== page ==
At this juncture buried digit lines may be fabricated as described in U.S. Pat. No. 5,168,073 herein incorporated by reference. In the case where the buried digit lines are formed by the method described in U.S. Pat. No. 5,168,073 an initial thick oxide layer is deposited and planarized and then overlaid with a relatively thick Si3N4 layer which is also planarized. These two layers serve the same function as the oxide layer 40 and may be used in place of oxide layer 40 even in the case where buried digit lines are not formed. When buried digit lines are formed the thick oxide is typically deposited prior to the digit line formation and the Si3N4 is deposited subsequent to the digit line formation. In the case where the thick insulative layer is comprised only of oxide it is possible for oxygen to diffuse through the oxide. By overlying the oxide with Si3N4 it is possible to prohibit oxygen diffusion though the oxide.
Referring to FIG. 4, mask 53 defines self-aligned substrate contact area 55. The oxide 40 is etched, preferably dry etched, to form a self-aligned openings 60 exposing the contact areas 55 of the substrate 7.
Referring to FIG. 5, in order to provide electrical communication between the substrate 7 and the storage cell capacitor a polysilicon plug 65 is formed in each opening 60. The actual method used to form the polysilicon plugs 65 is not critical, two options being a selective silicon growth from the contact area 55 or an in-situ doped polysilicon deposition and subsequent etch back or CMP back.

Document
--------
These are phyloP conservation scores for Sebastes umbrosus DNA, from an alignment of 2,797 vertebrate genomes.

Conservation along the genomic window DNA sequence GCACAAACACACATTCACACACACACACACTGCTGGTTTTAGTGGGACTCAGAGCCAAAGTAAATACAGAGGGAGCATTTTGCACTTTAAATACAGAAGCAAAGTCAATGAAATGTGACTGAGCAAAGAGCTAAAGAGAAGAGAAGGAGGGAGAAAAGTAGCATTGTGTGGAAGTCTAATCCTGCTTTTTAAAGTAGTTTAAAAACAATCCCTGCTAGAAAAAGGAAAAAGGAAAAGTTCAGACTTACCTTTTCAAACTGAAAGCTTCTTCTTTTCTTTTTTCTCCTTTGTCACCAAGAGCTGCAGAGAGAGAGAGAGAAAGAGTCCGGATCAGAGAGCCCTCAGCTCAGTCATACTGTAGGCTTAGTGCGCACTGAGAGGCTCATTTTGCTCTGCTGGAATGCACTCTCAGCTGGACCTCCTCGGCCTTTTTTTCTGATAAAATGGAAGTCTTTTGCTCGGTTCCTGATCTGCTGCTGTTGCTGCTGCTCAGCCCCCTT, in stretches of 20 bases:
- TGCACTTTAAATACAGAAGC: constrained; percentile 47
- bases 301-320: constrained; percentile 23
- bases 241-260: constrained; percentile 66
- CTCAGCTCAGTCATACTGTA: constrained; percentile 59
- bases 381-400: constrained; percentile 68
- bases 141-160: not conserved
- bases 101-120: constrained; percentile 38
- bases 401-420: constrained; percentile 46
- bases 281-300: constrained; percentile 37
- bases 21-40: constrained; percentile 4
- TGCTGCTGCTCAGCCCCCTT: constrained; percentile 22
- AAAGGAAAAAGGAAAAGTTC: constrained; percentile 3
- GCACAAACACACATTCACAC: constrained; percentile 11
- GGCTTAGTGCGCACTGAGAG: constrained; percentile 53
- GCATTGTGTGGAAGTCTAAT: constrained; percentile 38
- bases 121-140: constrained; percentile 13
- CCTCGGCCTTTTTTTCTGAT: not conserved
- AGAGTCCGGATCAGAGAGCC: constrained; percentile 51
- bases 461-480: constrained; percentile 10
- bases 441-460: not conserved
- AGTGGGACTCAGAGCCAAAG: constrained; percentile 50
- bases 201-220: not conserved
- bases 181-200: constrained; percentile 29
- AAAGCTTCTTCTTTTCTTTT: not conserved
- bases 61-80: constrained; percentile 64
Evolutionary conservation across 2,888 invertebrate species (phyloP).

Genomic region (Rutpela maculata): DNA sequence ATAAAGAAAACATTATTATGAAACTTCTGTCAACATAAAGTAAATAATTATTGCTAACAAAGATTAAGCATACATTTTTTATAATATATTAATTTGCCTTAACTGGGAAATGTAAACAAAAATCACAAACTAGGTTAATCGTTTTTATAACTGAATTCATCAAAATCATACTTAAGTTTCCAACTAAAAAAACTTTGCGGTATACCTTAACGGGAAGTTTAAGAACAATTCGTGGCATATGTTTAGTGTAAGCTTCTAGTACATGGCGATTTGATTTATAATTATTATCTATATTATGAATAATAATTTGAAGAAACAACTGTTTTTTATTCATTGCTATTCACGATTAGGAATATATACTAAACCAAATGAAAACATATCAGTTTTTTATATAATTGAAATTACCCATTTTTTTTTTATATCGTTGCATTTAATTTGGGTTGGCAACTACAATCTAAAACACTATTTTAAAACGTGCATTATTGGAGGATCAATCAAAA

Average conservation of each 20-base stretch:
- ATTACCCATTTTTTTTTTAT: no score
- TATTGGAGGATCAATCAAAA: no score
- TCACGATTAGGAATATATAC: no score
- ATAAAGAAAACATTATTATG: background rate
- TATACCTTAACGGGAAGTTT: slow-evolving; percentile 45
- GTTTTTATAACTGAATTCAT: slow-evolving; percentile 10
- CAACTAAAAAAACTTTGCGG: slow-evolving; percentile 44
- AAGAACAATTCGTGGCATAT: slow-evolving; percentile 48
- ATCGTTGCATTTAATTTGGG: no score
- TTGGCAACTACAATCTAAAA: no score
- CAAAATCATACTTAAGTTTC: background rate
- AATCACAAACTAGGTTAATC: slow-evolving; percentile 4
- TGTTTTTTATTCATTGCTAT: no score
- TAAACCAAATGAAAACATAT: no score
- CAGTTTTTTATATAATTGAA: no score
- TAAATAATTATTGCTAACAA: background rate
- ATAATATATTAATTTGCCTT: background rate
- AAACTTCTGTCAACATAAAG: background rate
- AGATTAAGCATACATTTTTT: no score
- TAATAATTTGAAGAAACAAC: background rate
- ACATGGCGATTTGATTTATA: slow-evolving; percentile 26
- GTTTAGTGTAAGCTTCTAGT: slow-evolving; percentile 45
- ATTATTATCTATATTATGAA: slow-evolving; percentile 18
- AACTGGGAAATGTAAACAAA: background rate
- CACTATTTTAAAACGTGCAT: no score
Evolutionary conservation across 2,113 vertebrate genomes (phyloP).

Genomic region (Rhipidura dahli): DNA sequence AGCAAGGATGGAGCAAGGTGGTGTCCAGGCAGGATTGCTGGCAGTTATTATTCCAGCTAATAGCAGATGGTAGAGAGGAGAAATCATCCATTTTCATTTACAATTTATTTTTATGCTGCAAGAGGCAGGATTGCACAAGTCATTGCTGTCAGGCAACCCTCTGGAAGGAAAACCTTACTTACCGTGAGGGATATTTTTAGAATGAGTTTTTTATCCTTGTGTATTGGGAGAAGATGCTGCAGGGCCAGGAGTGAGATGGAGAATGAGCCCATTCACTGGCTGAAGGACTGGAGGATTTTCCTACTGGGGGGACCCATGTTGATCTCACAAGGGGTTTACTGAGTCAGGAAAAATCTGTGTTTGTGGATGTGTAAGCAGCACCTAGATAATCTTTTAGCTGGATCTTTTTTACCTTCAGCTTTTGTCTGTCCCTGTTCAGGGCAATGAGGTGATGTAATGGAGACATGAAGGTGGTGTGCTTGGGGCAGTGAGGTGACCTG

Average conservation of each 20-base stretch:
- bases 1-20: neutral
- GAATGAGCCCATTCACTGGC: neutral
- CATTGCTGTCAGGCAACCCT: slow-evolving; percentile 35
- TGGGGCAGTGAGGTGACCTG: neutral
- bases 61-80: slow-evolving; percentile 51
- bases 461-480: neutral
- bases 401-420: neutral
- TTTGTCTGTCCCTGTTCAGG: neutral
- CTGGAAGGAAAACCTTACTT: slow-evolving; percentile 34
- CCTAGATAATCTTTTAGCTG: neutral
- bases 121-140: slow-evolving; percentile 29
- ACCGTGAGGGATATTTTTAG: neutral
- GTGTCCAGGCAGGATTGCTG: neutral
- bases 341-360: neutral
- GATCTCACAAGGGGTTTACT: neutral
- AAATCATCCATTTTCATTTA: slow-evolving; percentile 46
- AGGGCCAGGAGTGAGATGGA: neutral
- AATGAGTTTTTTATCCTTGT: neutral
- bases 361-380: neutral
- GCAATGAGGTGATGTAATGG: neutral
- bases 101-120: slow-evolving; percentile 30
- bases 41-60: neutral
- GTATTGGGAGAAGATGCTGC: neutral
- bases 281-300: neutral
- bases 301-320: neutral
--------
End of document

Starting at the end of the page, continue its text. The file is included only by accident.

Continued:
Referring now to FIG. 6, an upper portion of each polysilicon plug 65 is removed during a dry etch in order to form a recesses 70. Typically, this etch back is 50 to 400 nanometers (nm). In a case where the polysilicon plugs 65 are formed during a selective silicon growth it is possible to form the recess 70 by controlling the growth.
Referring now to FIG. 7, an optional first barrier layer of titanium 66 is deposited to overly oxide 40 and polysilicon plugs 65. A rapid thermal anneal is performed and the titanium 66 in contact with the polysilicon plug reacts with the polysilicon to form titanium silicide. It is possible to perform the anneal in nitrogen. In this case the titanium still reacts with the polysilicon to form titanium silicide, and the titanium which is not in contact with the polysilicon plug reacts with the nitrogen to form TiN. In addition a thin layer of nitrogen is formed overlying the titanium silicide.
In addition to titanium other refractory metals may be used. These refractory metals may be chosen from the list of refractory metals comprising W, Co, Ta, and Mo.
Alternately a metal nitride, such as TiN, may be deposited instead of a refractory metal. The refractory metal and the metal nitride are both capable of reacting with the polysilicon plug to form a silicide during an anneal.
Referring now to FIG. 8, the unsilicided layer (the unreacted titanium, in the case of a non-nitrogen anneal, or the TiN, in the case of a nitrogen anneal) and the thin nitrogen layer have been removed during a wet etch. The titanium silicide 67 overlying the polysilicon plug 65 is retained during the etch. Although the titanium silicide is optional the remaining drawings include the titanium silicide layer 67.